Yet, for all their accomplishments on smaller stages, none can offer the tested leadership, in matters foreign and domestic, of Sen. John McCain of Arizona. McCain is most ready to lead America in a complex and dangerous world and to rebuild trust at home and abroad by inspiring confidence in his leadership.

In an era of instant celebrity, we sometimes forget the real heroes in our midst. The defining chapter of McCain’s life came 40 years ago as a naval aviator, when he was shot down over Vietnam. The crash broke both arms and a leg. When first seeing him, a fellow prisoner recalls thinking he wouldn’t live the night. He was beaten and kept in solitary confinement, held 5 years. He could have talked. He did not. Son of a prominent Navy admiral, he could have gained early release. He refused.

The one-time playboy emerged from prison a changed, more serious man. Elected to the U.S. House of Representatives in 1982 and the Senate in 1986, he has built an unconventional political career by taking stands based on principle, not party dogma, and frequently pursuing bipartisanship.

His first term was touched by scandal when the Senate rebuked him for meeting with savings-and-loan regulators on behalf of campaign donor Charles Keating Jr., who was later imprisoned. That ordeal steered him into championing government transparency and battling alongside Democratic Sen. Russ Feingold for the campaign-finance-reform bill that bears their names.

Time after time, McCain has stuck to his beliefs in the face of opposition from other elected leaders and the public. He has criticized crop and ethanol subsidies during two presidential campaigns in Iowa. He bucked his party and president by opposing the 2001 and 2003 tax cuts. A year ago, in the face of growing criticism, he staunchly supported President Bush’s decision to increase troop strength in Iraq.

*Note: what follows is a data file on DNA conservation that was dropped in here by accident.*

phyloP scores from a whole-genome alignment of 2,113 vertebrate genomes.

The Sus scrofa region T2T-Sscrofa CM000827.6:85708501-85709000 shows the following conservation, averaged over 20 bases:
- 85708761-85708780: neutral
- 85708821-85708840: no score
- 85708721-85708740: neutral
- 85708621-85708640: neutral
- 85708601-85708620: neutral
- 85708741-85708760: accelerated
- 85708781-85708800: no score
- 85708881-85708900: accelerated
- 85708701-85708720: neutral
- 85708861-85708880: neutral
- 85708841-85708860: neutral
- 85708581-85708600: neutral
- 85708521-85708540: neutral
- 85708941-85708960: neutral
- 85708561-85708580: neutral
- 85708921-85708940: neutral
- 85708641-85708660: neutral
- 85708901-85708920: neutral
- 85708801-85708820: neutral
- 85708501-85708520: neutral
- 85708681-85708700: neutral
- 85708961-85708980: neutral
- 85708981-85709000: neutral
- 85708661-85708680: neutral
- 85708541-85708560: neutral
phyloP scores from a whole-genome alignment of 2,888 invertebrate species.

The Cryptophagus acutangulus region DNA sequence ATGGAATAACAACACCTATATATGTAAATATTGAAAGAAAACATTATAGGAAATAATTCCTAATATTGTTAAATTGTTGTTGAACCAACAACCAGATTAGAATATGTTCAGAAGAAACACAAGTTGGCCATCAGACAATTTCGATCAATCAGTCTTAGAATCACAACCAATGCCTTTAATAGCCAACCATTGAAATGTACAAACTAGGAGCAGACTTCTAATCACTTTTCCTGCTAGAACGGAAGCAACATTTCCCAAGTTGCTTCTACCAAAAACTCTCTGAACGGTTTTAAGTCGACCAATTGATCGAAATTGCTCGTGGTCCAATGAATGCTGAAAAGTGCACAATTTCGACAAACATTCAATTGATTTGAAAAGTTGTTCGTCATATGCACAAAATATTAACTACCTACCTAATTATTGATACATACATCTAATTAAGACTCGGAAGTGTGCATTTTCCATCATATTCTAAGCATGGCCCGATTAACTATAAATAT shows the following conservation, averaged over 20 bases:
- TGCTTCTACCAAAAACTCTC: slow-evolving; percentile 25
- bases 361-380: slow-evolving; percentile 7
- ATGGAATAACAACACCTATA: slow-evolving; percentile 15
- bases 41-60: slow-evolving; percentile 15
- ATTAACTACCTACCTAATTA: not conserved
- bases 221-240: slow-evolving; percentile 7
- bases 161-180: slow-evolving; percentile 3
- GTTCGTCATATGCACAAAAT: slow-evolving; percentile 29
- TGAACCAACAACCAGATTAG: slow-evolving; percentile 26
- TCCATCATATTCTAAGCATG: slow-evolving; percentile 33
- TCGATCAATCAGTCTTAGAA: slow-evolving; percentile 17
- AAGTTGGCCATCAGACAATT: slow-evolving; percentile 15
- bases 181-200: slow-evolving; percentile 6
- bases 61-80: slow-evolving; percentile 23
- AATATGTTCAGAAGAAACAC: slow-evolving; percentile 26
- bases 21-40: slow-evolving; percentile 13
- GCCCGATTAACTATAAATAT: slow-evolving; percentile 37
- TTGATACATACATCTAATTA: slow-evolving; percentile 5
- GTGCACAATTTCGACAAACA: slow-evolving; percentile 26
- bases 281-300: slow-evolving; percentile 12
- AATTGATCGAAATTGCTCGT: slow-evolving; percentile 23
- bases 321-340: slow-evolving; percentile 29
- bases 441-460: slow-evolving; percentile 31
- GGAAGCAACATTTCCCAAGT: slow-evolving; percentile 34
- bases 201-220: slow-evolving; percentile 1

In this campaign, he continues to support comprehensive immigration reform — while watching his poll standings plunge. Some other Republican candidates refuse to acknowledge that climate change is a serious threat caused by human activity. McCain has worked on the issue for seven years and sponsored bills to limit greenhouse-gas emissions.

McCain would enter the White House with deep knowledge of national-security and foreign-policy issues. He knows war, something we believe would make him reluctant to start one. He’s also a fierce defender of civil liberties. As a survivor of torture, he has stood resolutely against it. He pledges to start rebuilding America’s image abroad by closing the Guantanamo prison and beginning judicial proceedings for detainees.

McCain has his flaws, too, of course. He can be hot-tempered, a trait that’s not helpful in conducting diplomacy. At 71, his age is a concern. The editorial board disagrees with him on a host of issues, especially his opposition to abortion rights and gay marriage. McCain foresees a “long, hard and difficult” deployment of troops in Iraq. The Register’s board has called for withdrawal as soon as it’s safely possible.

But with McCain, Americans would know what they’re getting. He doesn’t parse words. And on tough calls, he usually lands on the side of goodness — of compassion for illegal immigrants, of concern for the environment for future generations.

The force of John McCain’s moral authority could go a long way toward restoring Americans’ trust in government and inspiring new generations to believe in the goodness and greatness of America.


“With dissension at home and distrust abroad, as American troops continue to fight wars on two fronts, the times call for two essential qualities in the next American president,” the Register’s editorial board concluded. “Those qualities became the paramount considerations in making endorsements for the Democratic and Republican nominees in the 2008 Iowa caucuses.

“The times call for competence. Americans want their government to work again.

“The times call for readiness to lead. Americans want their country to do great things again. They’ll regain trust in their government when they see a president make that happen.”

Register editorial page editor Carol Hunter said the six editorial board members who participated in the endorsement process disregarded the candidates’ standing in Iowa or national polls.

“We believe our job as an editorial board is to arrive at the candidate in each party we think would be the best president, whether a person is leading the polls or garnering 1 percent support,” Hunter wrote in a column that accompanied the editorials. “It’s not to predict a winner.”

This year’s endorsements come less than three weeks before the caucuses, set for Jan. 3. The caucuses, held five days before the New Hampshire primaries, start the nation’s 2008 presidential election process.